That’s not hot. Fans first got to know Paris Hilton‘s ditzy “personality” from the Fox reality show The Simple Life, which debuted in 2004. It took two heiresses and childhood pals — Paris, 39, and Nicole Richie, 38 — and put them in everyday life situations with families far removed from their wealthy L.A. clubbing world. While Nicole provided comic relief, Paris came across as a total rich ditz and an aired. She told supermodel Naomi Campbell during the Apr. 17 episode of her YouTube show No Filter that producers wanted her character to appear that way to audiences. Unfortunately, her reputation as a space case followed Paris after the show as a result, even though she went on to become a successful entrepreneur.
“I think it definitely all came about with The Simple Life. Just creating this character, because it was one of the first reality shows and the producers told me ‘we want you play up this character of this kind of spoiled airhead,'” Paris revealed. Who can ever forget when the family she was staying with was going to Wal-Mart and Paris asked if it was a place that sold walls, acting like she had no idea what the big box chain was.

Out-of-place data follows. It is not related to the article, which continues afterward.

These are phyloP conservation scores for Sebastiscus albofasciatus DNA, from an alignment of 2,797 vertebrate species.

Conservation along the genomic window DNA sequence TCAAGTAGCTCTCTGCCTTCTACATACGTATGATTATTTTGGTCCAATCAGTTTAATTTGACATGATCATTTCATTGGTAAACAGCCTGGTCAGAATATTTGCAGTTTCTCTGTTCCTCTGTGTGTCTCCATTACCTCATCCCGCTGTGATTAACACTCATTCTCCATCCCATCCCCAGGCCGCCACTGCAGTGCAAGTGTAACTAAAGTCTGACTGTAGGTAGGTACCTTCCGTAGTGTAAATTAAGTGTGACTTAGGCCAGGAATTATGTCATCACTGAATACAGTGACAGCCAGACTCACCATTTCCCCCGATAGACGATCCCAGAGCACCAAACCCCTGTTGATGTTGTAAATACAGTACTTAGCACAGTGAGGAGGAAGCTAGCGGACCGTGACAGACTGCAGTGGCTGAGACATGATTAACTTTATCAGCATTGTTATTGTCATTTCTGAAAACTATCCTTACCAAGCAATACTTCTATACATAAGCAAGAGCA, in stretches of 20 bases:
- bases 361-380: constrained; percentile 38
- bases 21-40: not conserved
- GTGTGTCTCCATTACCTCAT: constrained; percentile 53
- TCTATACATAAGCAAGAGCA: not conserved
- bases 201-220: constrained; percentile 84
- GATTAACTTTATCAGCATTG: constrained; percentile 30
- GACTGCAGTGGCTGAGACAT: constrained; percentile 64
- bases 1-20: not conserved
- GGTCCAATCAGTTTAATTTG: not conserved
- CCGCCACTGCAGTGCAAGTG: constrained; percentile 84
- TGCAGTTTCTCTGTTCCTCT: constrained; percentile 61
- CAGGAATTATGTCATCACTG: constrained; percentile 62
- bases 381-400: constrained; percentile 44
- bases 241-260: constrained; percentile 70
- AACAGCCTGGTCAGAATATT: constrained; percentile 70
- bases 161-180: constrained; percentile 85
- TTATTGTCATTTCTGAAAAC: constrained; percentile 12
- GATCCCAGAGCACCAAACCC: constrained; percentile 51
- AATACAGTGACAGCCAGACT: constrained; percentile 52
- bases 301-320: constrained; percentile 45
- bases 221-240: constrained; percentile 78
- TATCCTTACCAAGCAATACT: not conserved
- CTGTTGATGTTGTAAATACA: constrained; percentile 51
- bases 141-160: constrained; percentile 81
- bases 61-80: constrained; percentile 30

“It was my first show. I’d never been on TV before. I had no idea what to expect. So I had to continue doing that character for five seasons, because I didn’t know the show would go on for so long. So I think that people assume that’s who I really am in life when I’m actually quite the opposite,” Paris continued. The show ran until 2007, eventually ending up on E!. You can see the conversation in the video above starting at the 6 minute mark.
Paris has parlayed her famous name into a number of business ventures. She admitted that today she has 25 fragrances, handbags, two hotels in the Philippines and 19 different global product lines that include perfume, sunglasses, jewelry, lingerie and shoes. Her products are valued at accumulative amount of $2 billion.
“I feel very proud. I’ve worked so hard. I learned that from my family,” Paris explained about her success as an entrepreneur. “Teaching me strong work ethic, which I think is so important, especially when you’re from a privileged family. It’s so easy to spoil your children and my parents never did that with my sister and I and my brothers, and always wanted us to work hard and make something of ourselves. So I’m very lucky that I was raised that way.”